Two thousand people from the diverse Unitarian Universalist (UU) community marched on Thursday for environmental justice in Louisville, joined by Kentucky Interfaith Power and Light, the Sierra Club, and activists Tim DeChristopher and Wendell Berry.
Together, the faith-driven community marched against the injustices caused by climate change and fossil fuel extraction, specifically in the coal regions of Appalachia, urging instead for clean energy solutions. The rally was a part of the UU Association’s 2013 General Assembly, where congregations are reaffirming their obligation to environmental justice and stewardship.
In the fight against climate change, people are increasingly looking to their faith for inspiration, moral grounding, and a community of peers with which to take action. The values of major faith communities, such as justice, responsibility, simplicity, caretaking, and stewardship, are galvanizing communities and leaders – even Pope Francis – to call for environmental protection and sustainability.
The 2013 UU Association General Assembly, the annual gathering of all UU congregations, is being held from June 19th through 23rd in Louisville, Kentucky. This year, environmental justice is a special theme of the Assembly.
Environmental justice draws on the fact that environmental degradation and pollution, including the impacts of climate change, disproportionately burden low-income people and people of color. A demographic or community’s political and economic power goes a long way to determining what impacts and hazards they are exposed to, and whether or not they have a say in that exposure.
Efforts to alleviate poverty, improve public health, or promote peace can’t be separated from climate change, as the effects of a warming world work against these goals. As explained in the World Bank’s most recent report, climate change could trap millions of people in poverty and create a ‘domino effect’ of crises around the world.
Environmental justice demands that no person or community is subject to environmental harms because of lack of power or resources to prevent such harms, and fights instead for people to have the right to determine the state of their environment and the uses of their natural resources.
In addition to supporting the fight for environmental justice more broadly, the UU General Assembly chose to bring attention to this topic because of the location of the event. Kentucky is part of the Appalachian states that have a heavy coal industry presence. There is a strong uprising of Appalachian residents against the coal industry in a fight to reclaim their environment and natural resources. Many communities living near mountaintop removal coal mining in Appalachia are subject to high quantities of air, water, and land pollution that increase rates of illness and cancer. Mining is also devastating to the integrity of the natural environment in Appalachia, known for the Blue Ridge Mountains and as a biodiversity hotspot.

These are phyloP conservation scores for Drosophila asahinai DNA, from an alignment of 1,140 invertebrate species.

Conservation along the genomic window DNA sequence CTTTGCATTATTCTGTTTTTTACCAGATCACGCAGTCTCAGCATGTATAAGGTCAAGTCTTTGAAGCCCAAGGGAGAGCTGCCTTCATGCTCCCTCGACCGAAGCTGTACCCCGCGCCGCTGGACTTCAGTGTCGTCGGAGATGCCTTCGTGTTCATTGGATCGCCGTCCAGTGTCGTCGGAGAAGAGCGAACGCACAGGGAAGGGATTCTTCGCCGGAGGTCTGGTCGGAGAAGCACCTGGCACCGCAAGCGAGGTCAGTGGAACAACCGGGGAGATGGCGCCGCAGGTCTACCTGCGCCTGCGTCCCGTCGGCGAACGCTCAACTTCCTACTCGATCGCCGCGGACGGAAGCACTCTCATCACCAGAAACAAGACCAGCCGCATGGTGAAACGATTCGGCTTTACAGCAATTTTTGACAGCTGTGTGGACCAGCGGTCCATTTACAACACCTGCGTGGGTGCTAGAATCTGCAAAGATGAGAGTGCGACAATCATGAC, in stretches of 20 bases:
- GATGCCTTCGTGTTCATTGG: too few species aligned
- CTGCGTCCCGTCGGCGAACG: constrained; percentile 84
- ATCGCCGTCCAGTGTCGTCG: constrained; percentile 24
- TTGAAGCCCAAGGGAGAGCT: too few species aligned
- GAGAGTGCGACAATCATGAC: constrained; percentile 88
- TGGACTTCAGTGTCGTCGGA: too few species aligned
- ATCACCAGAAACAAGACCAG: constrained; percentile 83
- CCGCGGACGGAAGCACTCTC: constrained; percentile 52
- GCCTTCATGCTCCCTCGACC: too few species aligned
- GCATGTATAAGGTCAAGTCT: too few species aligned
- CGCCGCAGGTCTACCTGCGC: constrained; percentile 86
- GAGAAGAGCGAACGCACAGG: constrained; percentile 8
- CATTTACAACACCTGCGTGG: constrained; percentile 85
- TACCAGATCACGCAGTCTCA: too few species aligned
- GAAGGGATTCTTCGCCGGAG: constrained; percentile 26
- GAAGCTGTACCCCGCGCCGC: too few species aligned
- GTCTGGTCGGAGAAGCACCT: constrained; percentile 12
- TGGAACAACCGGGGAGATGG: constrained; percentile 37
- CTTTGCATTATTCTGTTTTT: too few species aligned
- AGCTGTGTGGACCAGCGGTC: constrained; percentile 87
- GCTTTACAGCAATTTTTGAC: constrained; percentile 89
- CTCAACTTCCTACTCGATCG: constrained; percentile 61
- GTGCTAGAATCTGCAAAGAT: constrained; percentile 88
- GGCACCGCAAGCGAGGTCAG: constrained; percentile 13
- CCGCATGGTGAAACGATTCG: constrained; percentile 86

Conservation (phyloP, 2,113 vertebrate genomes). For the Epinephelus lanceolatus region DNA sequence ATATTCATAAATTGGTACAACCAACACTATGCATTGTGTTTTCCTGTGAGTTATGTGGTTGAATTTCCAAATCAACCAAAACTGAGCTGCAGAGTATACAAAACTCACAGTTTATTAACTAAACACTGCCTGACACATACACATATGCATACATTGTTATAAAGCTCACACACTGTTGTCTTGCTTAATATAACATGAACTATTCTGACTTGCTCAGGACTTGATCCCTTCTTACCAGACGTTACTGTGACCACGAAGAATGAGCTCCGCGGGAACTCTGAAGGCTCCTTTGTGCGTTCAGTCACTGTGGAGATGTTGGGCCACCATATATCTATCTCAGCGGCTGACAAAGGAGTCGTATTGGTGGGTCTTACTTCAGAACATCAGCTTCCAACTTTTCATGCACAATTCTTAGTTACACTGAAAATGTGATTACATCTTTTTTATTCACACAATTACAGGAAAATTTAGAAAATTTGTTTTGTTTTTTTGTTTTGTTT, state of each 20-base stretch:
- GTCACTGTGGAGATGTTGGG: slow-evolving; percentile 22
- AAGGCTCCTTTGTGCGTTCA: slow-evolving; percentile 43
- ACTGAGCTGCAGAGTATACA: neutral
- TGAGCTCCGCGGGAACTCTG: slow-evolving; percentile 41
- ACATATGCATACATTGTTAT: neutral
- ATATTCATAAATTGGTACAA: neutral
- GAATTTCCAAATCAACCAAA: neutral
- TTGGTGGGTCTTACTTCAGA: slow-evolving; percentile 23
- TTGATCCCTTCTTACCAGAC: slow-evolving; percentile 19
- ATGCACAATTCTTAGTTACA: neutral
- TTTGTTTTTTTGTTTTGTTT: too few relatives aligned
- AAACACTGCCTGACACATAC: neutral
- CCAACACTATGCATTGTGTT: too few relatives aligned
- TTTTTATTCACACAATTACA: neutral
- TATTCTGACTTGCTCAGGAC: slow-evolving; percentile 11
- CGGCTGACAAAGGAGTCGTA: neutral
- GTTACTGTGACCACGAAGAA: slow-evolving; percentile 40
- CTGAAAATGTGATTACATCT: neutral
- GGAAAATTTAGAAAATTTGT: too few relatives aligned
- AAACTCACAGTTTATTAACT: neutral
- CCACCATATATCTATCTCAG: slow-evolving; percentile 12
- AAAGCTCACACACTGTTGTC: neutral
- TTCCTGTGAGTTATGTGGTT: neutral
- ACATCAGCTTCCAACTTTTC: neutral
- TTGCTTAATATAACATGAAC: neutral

Faith leaders and communities are pivotal in turning people’s attention towards climate action. Climate change threatens the inherent value of the earth, living things, and fellow humans, and the ethical teachings of many faiths support the idea that people have a responsibility to help prevent environmental degradation. In fact, President Obama spoke to such teachings in his inaugural address when he said that the planet is “commanded to our care by God.”
The fight against the Keystone XL pipeline has been opportunity that has brought faith groups more prominently into the climate movement. In August of 2011, over 60 religious leaders and members – including rabbis, Buddhist monks, Catholic priests, Muslims, and Evangelicals – risked arrest as part of two weeks of protest outside of the White House. In May of 2013, over 150 clergy from diverse faiths co-signed a letter to President Obama urging him to reject the KXL pipeline, reading “Don’t be tempted by the false promise of tar sands oil.”
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About the AuthorEmily is a graduate of St. Mary's College of Maryland with a B.A. in psychology. While in school, she spent her time leading environmental and social justice campaigns. She recently worked for the Chesapeake Climate Action Network as a grassroots organizer for a moratorium on natural gas fracking in Maryland.
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